6 Tips for Roadtripping Route 66

Everybody knows that there’s no better way to see America than by road trip and if there’s one road that everybody wants to take a trip on in America, it’s Route 66.

Yes, this iconic road that stretches from Chicago to Los Angeles serves up a slice of nostalgic and quirky attractions, and just in time for your bucket list trip to the States, here are six tips to help make your trip extra special.

Rent a Rad Ride

If you are flying in from outside North America, then you will need to rent a car from an American car rental company. Now while it may be tempting to just go for the cheapest option, keep in mind that you will be spending day and night in the vehicle, so we recommend renting a comfortable car, and preferably one that personifies the attitude of Route 66. Almost all car rental agencies keep iconic American muscle cars in their fleet, so be sure to ask ahead or at the rental counter.

Another great option is to rent a motorcycle so you can get the wind in your hair and the sunshine on your face all the way along Route 66. You may still need to provide your own helmet, boots, and jacket though, and for that websites like bikebandit.com are great resources. 

Take It Easy

Route 66 is over 2,200 miles long and stretches over eight American states, and while you can technically drive the length in four days, there’s no fun in that.  As they say, “half the fun is getting there”, and that’s especially true for Route 66.  Build in at least two to three weeks for your trip, as this will give you plenty of time to take side trips to exciting places that lie just off Route 66. At places like the Grand Canyon, Monument Valley, or Lake Powell you can hike, cruise in a houseboat or do active things like ride all-terrain vehicles. Before you to the latter though, though, be sure to grab the best atv tires online.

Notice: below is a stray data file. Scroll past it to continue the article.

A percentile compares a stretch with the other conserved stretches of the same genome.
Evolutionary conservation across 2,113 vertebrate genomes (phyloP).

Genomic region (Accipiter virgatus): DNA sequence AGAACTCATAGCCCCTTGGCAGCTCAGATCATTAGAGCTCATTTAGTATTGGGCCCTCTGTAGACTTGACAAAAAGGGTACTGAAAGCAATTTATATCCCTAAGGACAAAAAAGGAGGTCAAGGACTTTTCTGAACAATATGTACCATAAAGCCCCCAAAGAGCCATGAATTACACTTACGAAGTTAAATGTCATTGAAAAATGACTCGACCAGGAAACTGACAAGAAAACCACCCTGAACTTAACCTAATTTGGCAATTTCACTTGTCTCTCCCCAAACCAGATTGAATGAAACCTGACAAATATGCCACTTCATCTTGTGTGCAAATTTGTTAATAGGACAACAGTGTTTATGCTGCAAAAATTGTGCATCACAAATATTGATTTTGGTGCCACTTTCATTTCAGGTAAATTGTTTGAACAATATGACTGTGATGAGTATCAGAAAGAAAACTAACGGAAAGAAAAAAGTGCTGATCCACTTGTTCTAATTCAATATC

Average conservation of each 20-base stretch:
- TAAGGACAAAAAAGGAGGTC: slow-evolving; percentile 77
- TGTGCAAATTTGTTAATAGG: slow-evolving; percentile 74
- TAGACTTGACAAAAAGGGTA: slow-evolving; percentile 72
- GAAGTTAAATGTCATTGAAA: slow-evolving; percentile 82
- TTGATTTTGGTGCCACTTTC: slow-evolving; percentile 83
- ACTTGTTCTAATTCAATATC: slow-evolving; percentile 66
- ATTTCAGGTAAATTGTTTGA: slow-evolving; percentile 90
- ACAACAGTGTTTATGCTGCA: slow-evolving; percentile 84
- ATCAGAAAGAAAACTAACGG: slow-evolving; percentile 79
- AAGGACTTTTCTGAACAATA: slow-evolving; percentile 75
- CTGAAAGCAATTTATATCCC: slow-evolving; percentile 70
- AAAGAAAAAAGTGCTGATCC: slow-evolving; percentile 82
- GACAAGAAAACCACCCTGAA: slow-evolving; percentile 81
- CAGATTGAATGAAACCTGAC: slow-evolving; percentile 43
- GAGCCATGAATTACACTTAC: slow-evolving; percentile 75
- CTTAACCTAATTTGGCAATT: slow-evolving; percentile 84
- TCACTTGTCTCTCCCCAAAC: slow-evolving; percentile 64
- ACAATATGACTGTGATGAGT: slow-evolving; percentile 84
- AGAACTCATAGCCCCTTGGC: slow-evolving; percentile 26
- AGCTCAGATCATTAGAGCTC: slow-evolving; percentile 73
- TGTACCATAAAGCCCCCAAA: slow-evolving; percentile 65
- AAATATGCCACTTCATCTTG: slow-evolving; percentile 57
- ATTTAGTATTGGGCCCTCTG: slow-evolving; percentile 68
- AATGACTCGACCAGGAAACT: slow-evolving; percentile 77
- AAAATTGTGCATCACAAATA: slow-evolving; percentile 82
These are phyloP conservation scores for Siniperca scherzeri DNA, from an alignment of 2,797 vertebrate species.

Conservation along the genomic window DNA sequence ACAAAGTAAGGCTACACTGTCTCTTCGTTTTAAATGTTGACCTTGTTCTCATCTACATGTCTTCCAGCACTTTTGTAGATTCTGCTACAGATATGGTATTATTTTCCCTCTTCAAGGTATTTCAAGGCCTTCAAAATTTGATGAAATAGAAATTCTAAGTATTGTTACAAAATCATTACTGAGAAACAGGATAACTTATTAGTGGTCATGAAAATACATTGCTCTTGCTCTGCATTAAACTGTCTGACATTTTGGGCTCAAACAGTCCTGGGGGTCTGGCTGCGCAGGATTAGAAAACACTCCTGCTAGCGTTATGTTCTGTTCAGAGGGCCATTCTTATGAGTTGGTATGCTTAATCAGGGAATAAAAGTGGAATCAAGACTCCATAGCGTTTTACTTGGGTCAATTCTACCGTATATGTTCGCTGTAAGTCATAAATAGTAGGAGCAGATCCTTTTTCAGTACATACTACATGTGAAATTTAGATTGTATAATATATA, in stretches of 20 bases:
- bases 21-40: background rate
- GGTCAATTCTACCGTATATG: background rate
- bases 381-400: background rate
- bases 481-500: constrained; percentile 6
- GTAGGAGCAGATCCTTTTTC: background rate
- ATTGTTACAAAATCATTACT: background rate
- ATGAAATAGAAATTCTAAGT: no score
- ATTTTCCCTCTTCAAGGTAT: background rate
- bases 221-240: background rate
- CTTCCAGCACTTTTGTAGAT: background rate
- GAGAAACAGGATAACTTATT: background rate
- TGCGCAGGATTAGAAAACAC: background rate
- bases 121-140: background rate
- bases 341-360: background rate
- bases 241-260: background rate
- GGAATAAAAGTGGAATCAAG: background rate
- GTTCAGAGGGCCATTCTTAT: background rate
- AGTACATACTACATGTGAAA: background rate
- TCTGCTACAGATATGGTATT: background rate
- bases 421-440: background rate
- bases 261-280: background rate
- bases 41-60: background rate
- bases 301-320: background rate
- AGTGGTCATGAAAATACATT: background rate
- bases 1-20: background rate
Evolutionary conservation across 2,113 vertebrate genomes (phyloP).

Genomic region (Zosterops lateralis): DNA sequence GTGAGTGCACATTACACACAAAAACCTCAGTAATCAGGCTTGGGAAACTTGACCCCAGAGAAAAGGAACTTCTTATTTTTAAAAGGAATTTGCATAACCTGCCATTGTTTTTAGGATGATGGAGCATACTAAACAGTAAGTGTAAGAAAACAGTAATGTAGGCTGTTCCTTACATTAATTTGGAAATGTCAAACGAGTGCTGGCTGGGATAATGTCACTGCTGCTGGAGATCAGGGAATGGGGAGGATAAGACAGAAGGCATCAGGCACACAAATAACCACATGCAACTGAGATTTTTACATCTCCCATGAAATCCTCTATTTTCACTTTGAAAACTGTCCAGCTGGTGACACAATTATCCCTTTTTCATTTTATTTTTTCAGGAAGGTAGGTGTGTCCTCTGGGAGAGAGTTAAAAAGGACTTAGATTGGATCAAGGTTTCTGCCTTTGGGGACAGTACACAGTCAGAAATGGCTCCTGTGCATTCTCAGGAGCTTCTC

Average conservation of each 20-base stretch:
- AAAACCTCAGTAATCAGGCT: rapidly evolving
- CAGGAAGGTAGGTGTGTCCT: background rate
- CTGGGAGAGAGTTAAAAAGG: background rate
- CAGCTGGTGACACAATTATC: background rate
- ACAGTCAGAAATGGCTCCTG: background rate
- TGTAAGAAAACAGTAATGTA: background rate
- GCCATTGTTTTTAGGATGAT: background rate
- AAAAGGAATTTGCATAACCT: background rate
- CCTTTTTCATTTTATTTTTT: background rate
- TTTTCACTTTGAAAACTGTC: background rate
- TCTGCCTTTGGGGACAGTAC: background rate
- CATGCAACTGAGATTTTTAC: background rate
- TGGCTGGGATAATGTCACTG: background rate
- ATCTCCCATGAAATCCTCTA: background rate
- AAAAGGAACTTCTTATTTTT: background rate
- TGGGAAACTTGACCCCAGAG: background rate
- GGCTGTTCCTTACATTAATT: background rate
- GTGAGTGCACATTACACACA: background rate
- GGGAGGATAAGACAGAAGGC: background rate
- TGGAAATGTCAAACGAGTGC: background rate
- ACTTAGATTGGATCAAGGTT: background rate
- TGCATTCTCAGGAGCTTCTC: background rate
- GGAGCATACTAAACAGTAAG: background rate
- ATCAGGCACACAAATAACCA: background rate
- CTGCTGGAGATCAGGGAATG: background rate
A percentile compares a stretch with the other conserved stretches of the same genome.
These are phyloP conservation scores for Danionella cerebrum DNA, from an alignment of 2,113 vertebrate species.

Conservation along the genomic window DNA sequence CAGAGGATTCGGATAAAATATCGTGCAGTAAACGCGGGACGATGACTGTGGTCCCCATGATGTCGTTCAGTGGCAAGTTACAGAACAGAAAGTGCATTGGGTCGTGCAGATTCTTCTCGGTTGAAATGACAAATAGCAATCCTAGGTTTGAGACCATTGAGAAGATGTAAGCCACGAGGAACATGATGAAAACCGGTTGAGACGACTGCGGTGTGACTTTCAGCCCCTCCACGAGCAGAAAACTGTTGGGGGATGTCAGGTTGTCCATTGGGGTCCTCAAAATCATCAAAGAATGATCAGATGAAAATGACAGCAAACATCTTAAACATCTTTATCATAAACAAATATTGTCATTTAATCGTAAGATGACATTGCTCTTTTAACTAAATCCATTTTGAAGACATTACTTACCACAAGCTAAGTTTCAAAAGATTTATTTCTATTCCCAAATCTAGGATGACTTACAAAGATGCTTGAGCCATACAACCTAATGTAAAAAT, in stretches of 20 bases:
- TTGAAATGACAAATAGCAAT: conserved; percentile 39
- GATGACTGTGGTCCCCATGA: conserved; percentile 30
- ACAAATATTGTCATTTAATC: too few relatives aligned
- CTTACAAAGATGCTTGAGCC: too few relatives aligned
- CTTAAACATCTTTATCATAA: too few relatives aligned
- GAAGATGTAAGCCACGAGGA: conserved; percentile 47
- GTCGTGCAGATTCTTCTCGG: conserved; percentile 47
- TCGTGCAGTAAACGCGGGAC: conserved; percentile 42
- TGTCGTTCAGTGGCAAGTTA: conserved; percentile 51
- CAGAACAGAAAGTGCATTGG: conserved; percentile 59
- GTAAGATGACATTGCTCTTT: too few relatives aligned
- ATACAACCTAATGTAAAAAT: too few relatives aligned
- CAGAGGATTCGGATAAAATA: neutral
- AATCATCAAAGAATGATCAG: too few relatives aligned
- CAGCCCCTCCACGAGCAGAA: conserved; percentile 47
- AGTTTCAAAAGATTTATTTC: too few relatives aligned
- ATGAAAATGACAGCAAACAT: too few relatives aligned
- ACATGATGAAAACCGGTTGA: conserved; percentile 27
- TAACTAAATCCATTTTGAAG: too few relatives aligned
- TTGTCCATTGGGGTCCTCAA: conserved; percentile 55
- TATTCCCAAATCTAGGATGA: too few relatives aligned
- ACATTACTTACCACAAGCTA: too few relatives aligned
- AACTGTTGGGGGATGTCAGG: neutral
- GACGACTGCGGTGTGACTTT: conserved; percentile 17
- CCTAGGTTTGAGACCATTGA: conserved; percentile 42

Be Flexible

While it may be tempting to plan each and every day of your Route 66 road trip in advance, make sure to keep things open to a degree so you can be spontaneous if you need to be. We recommend booking the first couple stops of your trip in advance and then just winging it from there, because you never know when you are going to fall in love with some charming Main Street and decide to stay for a couple days.

Don’t Forget the Food

While many Route 66 roadtrippers are focused like a laser on seeing quirky roadside attractions, the mouthwatering culinary delights to be had on the Mother Road are just as interesting. Whether it’s a frozen custard concrete at Ted Drewe’s in St. Louis or a fiery breakfast burrito at the The Pantry Sante Fe, Route 66 is full of regional specialties you just can’t get at home.

Skip the Motel 6

Sometimes, at the end of a long day of travelling, it can be tempting to just pull off the highway and crash at the first hotel you see. Unfortunately, this can often lead you into staying at a nondescript chain hotel, which, while clean and comfortable, usually lack sorely in character. Instead, choose a Route 66 hotel with a little history (many of the original Route 66 hotels are still in business) and staying there will not only be a thrill but will also help out a local independent business.

Grab a Guide

Modern day GPS and on-the-fly Googling are great, but since many parts of Route 66 have been demolished or are in a state of disrepair, you need a guidebook to help you navigate each turn from Chicago to LA. The standard bearer in this department is EZ 66, which was published in 2005 by Route 66 aficionado Jerry Mcclanahan, and no glovebox would be fully stocked without it.

 

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